I usually can come up with a theory to explain copycat names and naming trends. In the early aughts, many companies chose double-O names (Qoop, Squidoo, Doostang, ooVoo) to sound like Google. All those X + Y names (Mizzen + Main, Standard & Strange, Coral & Tusk)? They evoke Ye Olde Tymes, with the modern bonus of yielding cheap domains. Lately, we’ve seen a cluster of first-name names like Oscar and Emma, the better to blunt the cutting edge of technology.
But the explanation for one mini-trend has eluded me. Perhaps you, dear readers, can help.
Good news for liberal-arts majors: “Behind Apple’s Siri, Amazon’s Alexa and Microsoft’s Cortana are not just software engineers. Increasingly, there are poets, comedians, fiction writers, and other artistic types charged with engineering the personalities for a fast-growing crop of artificial intelligence tools.” (“The Next Hot Job in Silicon Valley Is for Poets,” Washington Post.)
There’s a curious little kerfuffle going on between two businesswomen whose flower-shaped logos are suspiciously similar in shape and embellishment. What makes it especially newsworthy is that one of the businesswomen is the actress Reese Witherspoon, and she’s the one being sued.
But that’s not the only thing I find interesting about Ms. Witherspoon’s retail venture, which is called Draper James, after the actress’s grandmother (Dorothea Draper) and grandfather (William James Witherspoon). For me, that name – no matter how sweetly familial – is all too reminiscent of another, much older retail chain, Draper’s & Damon’s.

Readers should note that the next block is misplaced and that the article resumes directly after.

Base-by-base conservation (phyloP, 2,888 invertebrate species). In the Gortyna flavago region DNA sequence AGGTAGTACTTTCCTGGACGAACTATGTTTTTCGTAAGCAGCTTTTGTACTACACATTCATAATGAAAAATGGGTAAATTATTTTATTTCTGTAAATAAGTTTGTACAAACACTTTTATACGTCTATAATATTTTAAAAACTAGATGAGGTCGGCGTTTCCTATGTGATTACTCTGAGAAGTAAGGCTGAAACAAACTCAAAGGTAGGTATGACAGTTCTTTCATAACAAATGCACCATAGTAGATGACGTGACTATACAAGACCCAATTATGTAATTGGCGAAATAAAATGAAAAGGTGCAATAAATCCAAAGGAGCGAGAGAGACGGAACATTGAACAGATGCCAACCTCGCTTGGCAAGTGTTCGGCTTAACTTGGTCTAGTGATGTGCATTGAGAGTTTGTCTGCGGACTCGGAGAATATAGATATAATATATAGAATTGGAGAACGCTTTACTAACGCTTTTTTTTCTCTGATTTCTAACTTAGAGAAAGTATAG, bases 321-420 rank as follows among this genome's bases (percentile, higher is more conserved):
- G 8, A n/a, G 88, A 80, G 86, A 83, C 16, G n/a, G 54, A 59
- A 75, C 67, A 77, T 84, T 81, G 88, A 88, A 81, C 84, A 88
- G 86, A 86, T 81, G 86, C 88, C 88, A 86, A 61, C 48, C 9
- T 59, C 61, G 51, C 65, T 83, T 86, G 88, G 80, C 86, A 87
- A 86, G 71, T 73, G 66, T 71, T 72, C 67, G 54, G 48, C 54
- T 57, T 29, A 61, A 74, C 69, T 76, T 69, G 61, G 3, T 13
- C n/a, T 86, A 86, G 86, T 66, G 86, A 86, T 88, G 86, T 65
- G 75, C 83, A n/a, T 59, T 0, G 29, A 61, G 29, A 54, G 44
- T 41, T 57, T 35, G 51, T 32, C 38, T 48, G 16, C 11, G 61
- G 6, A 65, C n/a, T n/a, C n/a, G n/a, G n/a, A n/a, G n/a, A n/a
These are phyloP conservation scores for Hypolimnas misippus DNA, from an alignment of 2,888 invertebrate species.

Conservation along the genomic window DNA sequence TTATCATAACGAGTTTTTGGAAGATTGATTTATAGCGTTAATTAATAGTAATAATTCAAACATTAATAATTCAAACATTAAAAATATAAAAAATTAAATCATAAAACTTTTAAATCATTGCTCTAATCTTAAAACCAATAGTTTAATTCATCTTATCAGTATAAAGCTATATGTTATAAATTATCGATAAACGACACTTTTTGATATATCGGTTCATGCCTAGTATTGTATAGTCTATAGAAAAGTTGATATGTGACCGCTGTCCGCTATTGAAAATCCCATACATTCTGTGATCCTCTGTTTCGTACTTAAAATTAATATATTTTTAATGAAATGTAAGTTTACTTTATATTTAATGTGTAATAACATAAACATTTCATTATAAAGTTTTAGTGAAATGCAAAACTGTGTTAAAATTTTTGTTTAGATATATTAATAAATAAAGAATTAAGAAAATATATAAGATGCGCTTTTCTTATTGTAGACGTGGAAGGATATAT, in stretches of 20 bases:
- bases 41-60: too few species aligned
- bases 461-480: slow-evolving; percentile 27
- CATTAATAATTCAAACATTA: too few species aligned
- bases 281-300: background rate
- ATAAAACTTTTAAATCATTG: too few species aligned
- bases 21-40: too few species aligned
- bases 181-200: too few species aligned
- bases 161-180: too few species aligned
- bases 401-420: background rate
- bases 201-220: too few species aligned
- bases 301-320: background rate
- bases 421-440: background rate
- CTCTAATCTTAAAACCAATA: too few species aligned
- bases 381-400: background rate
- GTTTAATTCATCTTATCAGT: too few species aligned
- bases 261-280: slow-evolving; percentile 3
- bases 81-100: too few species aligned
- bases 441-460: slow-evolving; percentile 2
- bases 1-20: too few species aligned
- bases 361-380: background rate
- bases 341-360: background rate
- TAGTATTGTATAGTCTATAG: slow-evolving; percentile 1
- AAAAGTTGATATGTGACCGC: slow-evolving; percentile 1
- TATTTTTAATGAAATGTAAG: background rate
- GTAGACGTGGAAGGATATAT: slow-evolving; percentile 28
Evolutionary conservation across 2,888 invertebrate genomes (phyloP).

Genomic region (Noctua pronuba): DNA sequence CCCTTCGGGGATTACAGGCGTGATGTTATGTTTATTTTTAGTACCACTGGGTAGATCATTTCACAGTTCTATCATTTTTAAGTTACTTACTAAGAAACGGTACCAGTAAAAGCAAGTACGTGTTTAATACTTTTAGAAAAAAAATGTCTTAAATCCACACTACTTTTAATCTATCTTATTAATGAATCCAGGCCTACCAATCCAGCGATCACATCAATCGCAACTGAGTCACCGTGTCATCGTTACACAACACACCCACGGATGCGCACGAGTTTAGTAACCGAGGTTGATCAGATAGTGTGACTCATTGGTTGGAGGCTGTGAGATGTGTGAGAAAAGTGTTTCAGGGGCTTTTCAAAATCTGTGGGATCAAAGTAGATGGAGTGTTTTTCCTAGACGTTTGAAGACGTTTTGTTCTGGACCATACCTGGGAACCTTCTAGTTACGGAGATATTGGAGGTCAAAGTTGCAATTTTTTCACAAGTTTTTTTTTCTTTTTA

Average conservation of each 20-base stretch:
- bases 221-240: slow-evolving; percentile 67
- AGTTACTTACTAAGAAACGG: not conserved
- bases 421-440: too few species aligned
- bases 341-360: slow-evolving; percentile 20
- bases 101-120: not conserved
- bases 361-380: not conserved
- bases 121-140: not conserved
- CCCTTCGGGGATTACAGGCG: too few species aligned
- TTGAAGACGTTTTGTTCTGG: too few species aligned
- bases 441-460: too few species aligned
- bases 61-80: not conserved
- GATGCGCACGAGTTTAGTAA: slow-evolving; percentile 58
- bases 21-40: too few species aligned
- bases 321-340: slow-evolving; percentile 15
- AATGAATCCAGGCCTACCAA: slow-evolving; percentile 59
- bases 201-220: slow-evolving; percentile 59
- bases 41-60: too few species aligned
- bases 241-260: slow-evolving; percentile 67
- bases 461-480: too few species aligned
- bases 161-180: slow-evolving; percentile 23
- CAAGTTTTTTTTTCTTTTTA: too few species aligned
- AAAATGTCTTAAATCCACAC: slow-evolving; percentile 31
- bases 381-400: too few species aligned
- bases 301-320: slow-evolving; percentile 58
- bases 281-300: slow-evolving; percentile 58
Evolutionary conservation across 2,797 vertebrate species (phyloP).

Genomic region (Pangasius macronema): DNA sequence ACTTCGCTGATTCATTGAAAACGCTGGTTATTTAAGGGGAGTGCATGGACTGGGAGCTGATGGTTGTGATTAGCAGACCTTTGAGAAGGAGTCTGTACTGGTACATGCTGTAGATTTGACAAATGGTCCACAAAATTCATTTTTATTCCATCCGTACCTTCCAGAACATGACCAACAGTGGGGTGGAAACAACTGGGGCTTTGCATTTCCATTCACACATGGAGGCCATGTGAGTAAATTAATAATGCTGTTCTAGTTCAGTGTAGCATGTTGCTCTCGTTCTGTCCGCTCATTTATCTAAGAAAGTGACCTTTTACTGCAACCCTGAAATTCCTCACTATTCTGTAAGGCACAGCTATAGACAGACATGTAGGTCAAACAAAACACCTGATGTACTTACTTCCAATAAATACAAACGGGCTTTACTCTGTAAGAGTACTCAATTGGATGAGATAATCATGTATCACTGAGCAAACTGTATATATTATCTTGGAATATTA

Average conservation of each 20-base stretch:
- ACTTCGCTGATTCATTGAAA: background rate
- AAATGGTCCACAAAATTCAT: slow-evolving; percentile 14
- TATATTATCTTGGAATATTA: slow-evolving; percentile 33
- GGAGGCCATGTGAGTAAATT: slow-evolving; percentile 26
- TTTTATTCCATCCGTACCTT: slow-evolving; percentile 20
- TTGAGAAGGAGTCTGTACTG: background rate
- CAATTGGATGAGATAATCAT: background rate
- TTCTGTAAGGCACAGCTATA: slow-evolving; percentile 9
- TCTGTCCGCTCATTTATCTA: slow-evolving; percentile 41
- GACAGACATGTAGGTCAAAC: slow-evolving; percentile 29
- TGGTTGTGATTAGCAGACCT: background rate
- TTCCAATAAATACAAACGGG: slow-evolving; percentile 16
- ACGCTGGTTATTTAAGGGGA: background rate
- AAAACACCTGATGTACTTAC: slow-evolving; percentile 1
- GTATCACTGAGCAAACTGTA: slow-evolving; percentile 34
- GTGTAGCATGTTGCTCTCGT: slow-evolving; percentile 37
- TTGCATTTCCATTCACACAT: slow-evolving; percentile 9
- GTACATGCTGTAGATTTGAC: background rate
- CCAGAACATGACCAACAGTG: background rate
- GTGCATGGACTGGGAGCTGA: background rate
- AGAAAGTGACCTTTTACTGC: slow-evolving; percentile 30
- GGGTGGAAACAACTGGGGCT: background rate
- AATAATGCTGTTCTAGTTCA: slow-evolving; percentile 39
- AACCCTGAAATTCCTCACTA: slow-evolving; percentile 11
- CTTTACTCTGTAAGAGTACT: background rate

Cache-coeur: A style of women’s blouse that crosses in front and secures at the waist or under the bust. From French (where it’s cache-cœur), meaning “hide the heart”; pronounced (roughly) cash-coor. Sometimes called surplice or simply wrap-front.
The WOTY party has begun, and I’m arriving fashionably (or maybe just breathlessly) late. Back in early November, Allan Metcalf nominated basic for the honor; a couple of weeks later Dennis Baron, aka Dr. Grammar, anointed singular they and Oxford Dictionaries selected an emoji, “Face with Tears of Joy.” Merriam-Webster, which chooses its WOTY based on volume of online lookups, selected -ism. The spoofy Emmett Lee Dickinson Museum (named after “Emily’s third cousin, twice removed – at her request”) has been posting one WOTY candidate every day in December, along with runners-up. (I confess I’d never heard of Dick Poop, but I like it.) And over at the Visual Thesaurus (where I’m a contributing writer), Ben Zimmer has nominated a couple dozen notable words that surfaced this year in science, business, news, and pop culture.
not a peeve or a complaint about overuse or misuse.
Word of the year: Refugee
Most useful: Mx.
Most likely to succeed: Ghosting
Least likely to succeed: Left shark
Euphemism of the year: Netflix and chill
Most creative: Shipping
Most outrageous: Measles party, schlonged (tie – it was an outrageous year!)
Most unnecessary: Microaggression
Most productive: -shaming
Read on for the full WOTY list – 20 words in all – and brief definitions. Words previously featured on this blog are linked to the relevant posts. And follow the American Dialect Society for news of its WOTY vote on January 8.